President Bush announced the resignation of his second press secretary, Scott McClellan, this morning. During his tenure, it became obvious that McClellan was either lied to by his superiors in the White House, or that he willingly voiced the Bush administration’s lies to the press. That is... when he would answer questions at all without saying he “can't comment on an on-going investigation.”

Tuesday, April 18, 2006

Cartoon #251: “Special Session 2006”

Title: Special Session 2006; Text: (Group picture of John Sharp, Carole Strayhorn, David Dewhurst, Tom Craddick, and Rick Perry under heading:) Scary Movie 5 the School Finance Special Session
Gov. Rick Perry’s latest legislative special session started on April 17. The session will be the third called session in two years in addition to the regular session. All ended in gridlock on school finance. Now the legislature is up against a Supreme Court deadline of June 1 to finally pass a school finance plan that is constitutional.

“Scary Movie 4” came in first in the weekend box office. Given the history of the Texas Legislature’s recent failures, this session looks like a sequel:

Perry appointed former state comptroller John Sharp, a Democrat, to draft the Governor’s new plan. Current state comptroller Carole Strayhorn, who is running against Perry as an independent candidate, has been publicly critical of his plan. Lieutenant Governor David Dewhurst, and House Speaker Tom Craddick, both Republicans, have disagreed with each other, and with Perry, on how exactly to lower property taxes while raising money for schools. If lawmakers do not meet the June 1 deadline, the state will be legally prevented from sending money to its 1,037 public school systems until lawmakers come up with a new system.

Called sessions last 30 days. That leaves time for a 5th attempt before the deadline. Scary.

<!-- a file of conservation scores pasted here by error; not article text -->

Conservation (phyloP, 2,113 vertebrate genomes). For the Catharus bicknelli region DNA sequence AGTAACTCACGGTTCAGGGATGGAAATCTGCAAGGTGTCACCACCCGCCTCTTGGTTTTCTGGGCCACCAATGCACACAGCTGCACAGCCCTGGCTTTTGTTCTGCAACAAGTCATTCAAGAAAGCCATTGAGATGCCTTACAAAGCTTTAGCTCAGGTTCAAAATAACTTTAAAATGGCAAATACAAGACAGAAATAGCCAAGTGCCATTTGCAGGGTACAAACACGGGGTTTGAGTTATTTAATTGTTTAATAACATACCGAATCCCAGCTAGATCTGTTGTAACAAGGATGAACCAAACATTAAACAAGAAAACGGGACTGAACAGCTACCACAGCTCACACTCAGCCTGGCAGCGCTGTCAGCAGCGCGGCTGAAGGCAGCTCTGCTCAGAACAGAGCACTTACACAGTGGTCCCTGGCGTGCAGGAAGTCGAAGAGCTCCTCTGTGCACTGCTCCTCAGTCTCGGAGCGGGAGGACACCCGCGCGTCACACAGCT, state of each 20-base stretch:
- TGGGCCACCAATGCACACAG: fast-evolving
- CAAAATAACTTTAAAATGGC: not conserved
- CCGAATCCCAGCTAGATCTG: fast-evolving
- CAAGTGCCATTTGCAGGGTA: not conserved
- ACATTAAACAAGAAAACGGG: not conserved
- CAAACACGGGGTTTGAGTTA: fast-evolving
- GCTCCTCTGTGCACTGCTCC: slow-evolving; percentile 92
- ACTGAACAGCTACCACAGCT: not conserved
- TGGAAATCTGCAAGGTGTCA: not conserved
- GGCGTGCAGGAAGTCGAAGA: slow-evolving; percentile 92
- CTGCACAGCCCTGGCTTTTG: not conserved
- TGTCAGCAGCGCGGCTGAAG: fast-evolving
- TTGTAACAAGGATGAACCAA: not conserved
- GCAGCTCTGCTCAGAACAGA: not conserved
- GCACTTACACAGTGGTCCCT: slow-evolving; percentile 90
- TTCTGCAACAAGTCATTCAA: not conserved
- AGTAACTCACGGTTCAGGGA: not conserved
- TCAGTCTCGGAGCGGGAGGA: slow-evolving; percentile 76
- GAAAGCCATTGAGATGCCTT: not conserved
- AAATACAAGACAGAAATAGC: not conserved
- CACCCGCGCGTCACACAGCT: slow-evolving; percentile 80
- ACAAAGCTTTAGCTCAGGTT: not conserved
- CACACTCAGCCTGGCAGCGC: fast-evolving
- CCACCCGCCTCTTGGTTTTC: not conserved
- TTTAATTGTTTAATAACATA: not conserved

Thursday, April 13, 2006

Cartoon #150: “Rumsfeld Nuts”

Title: Rumsfeld Nuts; Text: (Panel 1: Dec. 1944, General Anthony McAuliffe says) Nuts! (Panel 2: Dec. 2004, Donald Rumsfeld labeled 'Nuts!'

I did this cartoon for the 60th anniversary of the Battle of the Bulge, which produced the famous quote by General Anthony McAuliffe in answer to German demands that he surrender.

As of April 13, 2006, a total of six retired generals had called for Defense Secretary Rumsfeld to resign. Major General Charles Swannack, commander of the 82nd Airborne in Iraq, and Maj. Gen. John Riggs joined the calls for Rumsfeld's resignation.

As of April 9, 2006, four retired U.S. generals had called for Rumsfeld’s resignation. Marine Corps Gen. Anthony Zinni first criticized Rumsfeld in April 2004. He was joined in recent weeks by retired Marine Corps Lt. Gen. Gregory Newbold, Army Maj. Gen. Paul Eaton, and Maj. Gen. John Batiste, who commanded the Germany-based 1st Infantry Division in Iraq. Opinion polls show public support eroding for the illegal U.S. invasion and occupation of Iraq.

Tuesday, April 11, 2006

Monday, April 10, 2006

Cartoon #250: “Leaker-In-Chief”

Title: Leaker-In-Chief; Text: (Bush, teaching class of young children, says) Then... After it came out in court filings that George Washington chopped down the cherry tree, he admitted giving the axe to John Adams who gave it to his friend Scooter.

Scooter Libby said U.S. President George W. Bush okayed leaks of secret CIA intelligence material. The statement from Libby, former senior aide to Vice President Cheney, came in a filing Wednesday by prosecutors in his perjury case. The statement puts the president for the first time at the center of the case that until now focused only on senior aides and Cheney.

The President has repeatedly denounced leaks and kept his distance from the scandal. Bush told reporters in 2003: “I don’t know of anybody in my administration who leaked classified information. If somebody did leak classified information, I’d like to know it, and we’ll take the appropriate action.”

Tuesday, April 04, 2006

Cartoon #249: “DeLay is Done”

Title: DeLay is Done; Text: (Tom DeLay with a giant fork stuck in his face) The Hammer. The Fork.